The 20-year search for an infectious agent associated with Kaposi's
sarcoma (KS) may be over. Researchers at Columbia-Presbyterian
Medical Center in New York have reported significant evidence
directly linking a probable new herpesvirus to KS in AIDS patients.
Dr. Yuan Chang, Assistant Professor of Pathology at Columbia University
College of Physicians & Surgeons, and Dr. Patrick Moore, Assistant
Professor of Public Health at Columbia University School of Public
Health, co-principal investigators of the research, found unique
DNA sequences from what may be a new type of human herpesvirus
in 93% of KS lesions from 27 deceased AIDS patients. The sequences
generally were not found in the patients' non-KS tissues.
The DNA sequences found in the KS lesions are most similar to
the DNA sequences of a group of herpesviruses known as gamma-herpesviruses.
The new virus, which is thought to be sexually transmitted, is
most closely related to the Epstein-Barr virus.
The Columbia researchers' findings open the way to potential improvements
in the diagnosis and treatment of KS patients, and provide one
more example, among only a handful, of a virus being implicated
in cancer causation.
"Ours is the first evidence, as far as I know, of a reliable
molecular marker, DNA sequences, found specifically in KS tissue,"
says Dr. Chang. The investigators also tested the reliability
of their molecular marker by correctly predicting KS in 11 tissue
samples provided to them blindly from the University of Pittsburgh.
At present, these findings do not change the standard treatment
for KS. It is not yet known whether drugs that are currently effective
against herpesviruses would have any effect on this presumed virus.
In the future, however, a diagnostic test or therapeutic agent
could be developed based on the DNA sequence, or from antibodies
raised against the virus.
"If we can prove that this putative virus actually causes
the cancer, diagnostic tests could be developed that might help
clinicians determine sooner who may be at risk for developing
Kaposi's sarcoma," says Dr. Chang.
For some time, epidemiologists have thought that a sexually transmitted
agent might be responsible for the KS disease pattern seen in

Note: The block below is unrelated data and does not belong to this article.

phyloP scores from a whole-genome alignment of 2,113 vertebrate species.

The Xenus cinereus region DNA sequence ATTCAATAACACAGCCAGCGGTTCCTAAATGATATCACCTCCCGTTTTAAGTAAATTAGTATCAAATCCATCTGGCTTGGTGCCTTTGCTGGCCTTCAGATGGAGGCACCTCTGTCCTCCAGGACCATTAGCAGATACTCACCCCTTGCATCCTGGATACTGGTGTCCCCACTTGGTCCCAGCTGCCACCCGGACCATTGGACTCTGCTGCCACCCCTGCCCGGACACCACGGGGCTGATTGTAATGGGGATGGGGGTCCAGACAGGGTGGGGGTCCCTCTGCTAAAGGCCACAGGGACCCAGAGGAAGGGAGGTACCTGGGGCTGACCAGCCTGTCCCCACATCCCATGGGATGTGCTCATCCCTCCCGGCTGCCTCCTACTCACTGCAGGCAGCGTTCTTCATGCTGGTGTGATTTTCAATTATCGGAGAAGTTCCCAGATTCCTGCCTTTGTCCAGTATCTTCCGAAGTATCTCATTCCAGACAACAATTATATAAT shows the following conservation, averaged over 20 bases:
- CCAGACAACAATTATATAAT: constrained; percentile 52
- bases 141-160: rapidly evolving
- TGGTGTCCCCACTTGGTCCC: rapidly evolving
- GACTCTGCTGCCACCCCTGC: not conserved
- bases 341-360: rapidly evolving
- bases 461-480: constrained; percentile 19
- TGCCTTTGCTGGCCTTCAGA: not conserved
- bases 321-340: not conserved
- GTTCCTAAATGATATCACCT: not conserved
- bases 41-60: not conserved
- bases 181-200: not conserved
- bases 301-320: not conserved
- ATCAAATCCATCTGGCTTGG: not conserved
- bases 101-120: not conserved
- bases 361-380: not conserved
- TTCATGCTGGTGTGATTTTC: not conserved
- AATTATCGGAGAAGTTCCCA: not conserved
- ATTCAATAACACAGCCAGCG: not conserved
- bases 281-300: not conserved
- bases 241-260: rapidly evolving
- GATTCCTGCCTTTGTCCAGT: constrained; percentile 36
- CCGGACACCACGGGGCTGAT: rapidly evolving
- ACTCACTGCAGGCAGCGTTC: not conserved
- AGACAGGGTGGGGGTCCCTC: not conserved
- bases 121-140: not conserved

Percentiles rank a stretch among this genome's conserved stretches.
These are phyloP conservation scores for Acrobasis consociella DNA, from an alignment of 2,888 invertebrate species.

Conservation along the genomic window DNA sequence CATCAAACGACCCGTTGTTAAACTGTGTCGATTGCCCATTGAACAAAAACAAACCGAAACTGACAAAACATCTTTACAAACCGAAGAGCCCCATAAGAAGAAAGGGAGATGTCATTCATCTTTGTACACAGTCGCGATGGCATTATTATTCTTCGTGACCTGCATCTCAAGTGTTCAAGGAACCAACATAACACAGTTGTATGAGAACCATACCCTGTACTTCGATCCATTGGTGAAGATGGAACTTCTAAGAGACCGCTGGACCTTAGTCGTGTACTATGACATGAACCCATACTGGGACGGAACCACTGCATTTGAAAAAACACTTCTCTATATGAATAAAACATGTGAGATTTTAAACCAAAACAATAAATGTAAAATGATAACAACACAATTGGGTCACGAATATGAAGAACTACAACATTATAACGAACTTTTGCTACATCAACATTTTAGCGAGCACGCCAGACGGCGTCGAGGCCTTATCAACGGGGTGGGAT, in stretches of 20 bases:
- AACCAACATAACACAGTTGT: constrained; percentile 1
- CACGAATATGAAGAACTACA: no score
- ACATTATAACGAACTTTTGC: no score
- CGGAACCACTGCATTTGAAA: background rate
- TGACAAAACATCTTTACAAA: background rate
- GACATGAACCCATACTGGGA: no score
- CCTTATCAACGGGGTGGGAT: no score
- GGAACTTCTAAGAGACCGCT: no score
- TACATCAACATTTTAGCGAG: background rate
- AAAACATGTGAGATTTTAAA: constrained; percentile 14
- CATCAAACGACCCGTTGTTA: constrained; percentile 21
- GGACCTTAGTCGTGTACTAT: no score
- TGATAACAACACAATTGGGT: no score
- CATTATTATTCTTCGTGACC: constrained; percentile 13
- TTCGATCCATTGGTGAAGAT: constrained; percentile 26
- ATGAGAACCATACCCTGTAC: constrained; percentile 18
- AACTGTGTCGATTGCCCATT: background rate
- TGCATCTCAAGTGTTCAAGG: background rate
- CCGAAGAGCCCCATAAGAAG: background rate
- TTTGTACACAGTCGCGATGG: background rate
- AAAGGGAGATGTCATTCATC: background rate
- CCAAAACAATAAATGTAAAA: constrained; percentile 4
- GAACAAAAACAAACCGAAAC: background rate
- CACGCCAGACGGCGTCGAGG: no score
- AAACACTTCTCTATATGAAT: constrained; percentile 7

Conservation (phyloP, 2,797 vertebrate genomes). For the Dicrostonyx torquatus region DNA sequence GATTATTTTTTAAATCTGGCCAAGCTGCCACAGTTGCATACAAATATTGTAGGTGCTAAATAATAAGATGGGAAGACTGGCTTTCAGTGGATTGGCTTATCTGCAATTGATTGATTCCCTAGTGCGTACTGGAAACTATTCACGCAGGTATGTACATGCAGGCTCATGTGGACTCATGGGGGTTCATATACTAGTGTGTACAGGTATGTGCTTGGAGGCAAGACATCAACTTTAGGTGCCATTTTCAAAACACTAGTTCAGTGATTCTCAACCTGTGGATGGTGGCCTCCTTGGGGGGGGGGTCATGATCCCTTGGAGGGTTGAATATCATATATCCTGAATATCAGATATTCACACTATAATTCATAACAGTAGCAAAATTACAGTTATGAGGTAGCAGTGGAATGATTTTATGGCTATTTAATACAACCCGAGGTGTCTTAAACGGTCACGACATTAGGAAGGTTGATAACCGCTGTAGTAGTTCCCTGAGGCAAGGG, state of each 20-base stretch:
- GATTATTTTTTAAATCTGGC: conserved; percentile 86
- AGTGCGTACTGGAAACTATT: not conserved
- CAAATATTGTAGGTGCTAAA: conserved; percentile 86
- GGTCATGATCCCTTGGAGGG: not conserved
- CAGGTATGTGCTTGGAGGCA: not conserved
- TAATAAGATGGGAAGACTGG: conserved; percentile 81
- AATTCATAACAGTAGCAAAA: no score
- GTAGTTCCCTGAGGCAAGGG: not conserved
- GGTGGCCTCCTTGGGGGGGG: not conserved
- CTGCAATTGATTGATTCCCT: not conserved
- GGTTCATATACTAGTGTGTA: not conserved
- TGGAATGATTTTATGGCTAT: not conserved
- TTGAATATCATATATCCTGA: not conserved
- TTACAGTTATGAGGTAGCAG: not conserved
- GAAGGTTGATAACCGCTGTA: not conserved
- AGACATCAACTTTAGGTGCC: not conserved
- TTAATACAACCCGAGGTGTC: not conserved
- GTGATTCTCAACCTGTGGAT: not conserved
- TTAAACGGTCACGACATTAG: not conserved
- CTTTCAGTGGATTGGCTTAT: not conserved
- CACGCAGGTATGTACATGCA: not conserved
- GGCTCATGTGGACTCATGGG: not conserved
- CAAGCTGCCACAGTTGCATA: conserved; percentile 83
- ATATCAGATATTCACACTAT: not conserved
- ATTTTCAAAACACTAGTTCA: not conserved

gay and bisexual AIDS patients. Gay and bisexual men with AIDS
are 20 times more likely than hemophiliacs to develop KS (Lancet,
335:125, 1990). Women with AIDS also are more likely to develop
KS if their partners are bisexual men rather than intravenous
"While we have no direct evidence that KS is sexually transmitted,
the higher rates among gay and bisexual men with AIDS, compared
to hemophiliacs with AIDS, suggest that it might be sexually transmitted,"
says Dr. Moore. "For now, it is prudent to say that safe
sex practices, besides preventing the spread of HIV, probably
may prevent the transmission of this presumed herpesvirus."
Dr. Moore adds that there may be multiple modes of transmission
of the new virus, and there is no evidence that it can be transmitted
casually. The virus was not found in tissue from 85 individuals
without AIDS or KS, indicating that it is probably not common
to the general population. The researchers currently are determining
whether the viral DNA sequences they found are present in KS lesions
of non-AIDS patients.
Infectious agents suspected of causing KS over the past 20 years
include viruses, such as cytomegalovirus, hepatitis B virus, human
herpesvirus 6, and HIV; and bacteria, such as Mycoplasma penetrans.
Even noninfectious agents, such as nitrite inhalers, or poppers,
a drug used by the gay community, were thought to be a cofactor
for KS. "Extensive research has not demonstrated a causal
relationship between these agents and KS in AIDS," write
Drs. Chang and Moore used the latest tools in molecular biology
analysis-representational difference analysis and the polymerase
chain reaction-to isolate the extraneous viral DNA sequences.
They have identified portions of three separate genes that appear
to belong to this new virus. The sequences also have been found
in lymphoma tissue and lymph nodes from 3 of 39 other AIDS patients.
The role of the sequences in AIDS-associated lymphomas is being
Although the scientists believe that they have strong evidence
implicating the virus as the causative agent of KS in AIDS patients,
they need to do additional work to prove it. "Although this
virus is not found in most non-KS tissue, it is still possible
that this agent is a common latent virus in humans that preferentially
colonizes KS lesions in immunocompromised patients," the
If this presumed herpesvirus is shown to cause KS, it would be
another addition to the list of viruses known to cause cancer.
These include papillomavirus (cervical cancer), hepatitis B (liver
cancer), and Epstein-Barr virus (Burkitt's lymphoma and nasopharyngeal
Drs. Chang and Moore, a wife and husband team, took a year to
identify the sequences with their collaborators. The other investigators
on the project were Drs. Ethel Cesarman and Daniel Knowles, formerly
of Columbia-Presbyterian Medical Center but now with Cornell Medical
Center in New York City; Dr. Melissa Pessin, a postdoctoral fellow
in Columbia's Department of Pathology; and Drs. Frank Lee and
Janice Culpepper of DNAX Research Institute in Palo Alto, California.
This research was funded by start-up funds from Columbia's Department
of Pathology and the School of Public Health. The full report
is published in Science, Vol 266:1803-1804.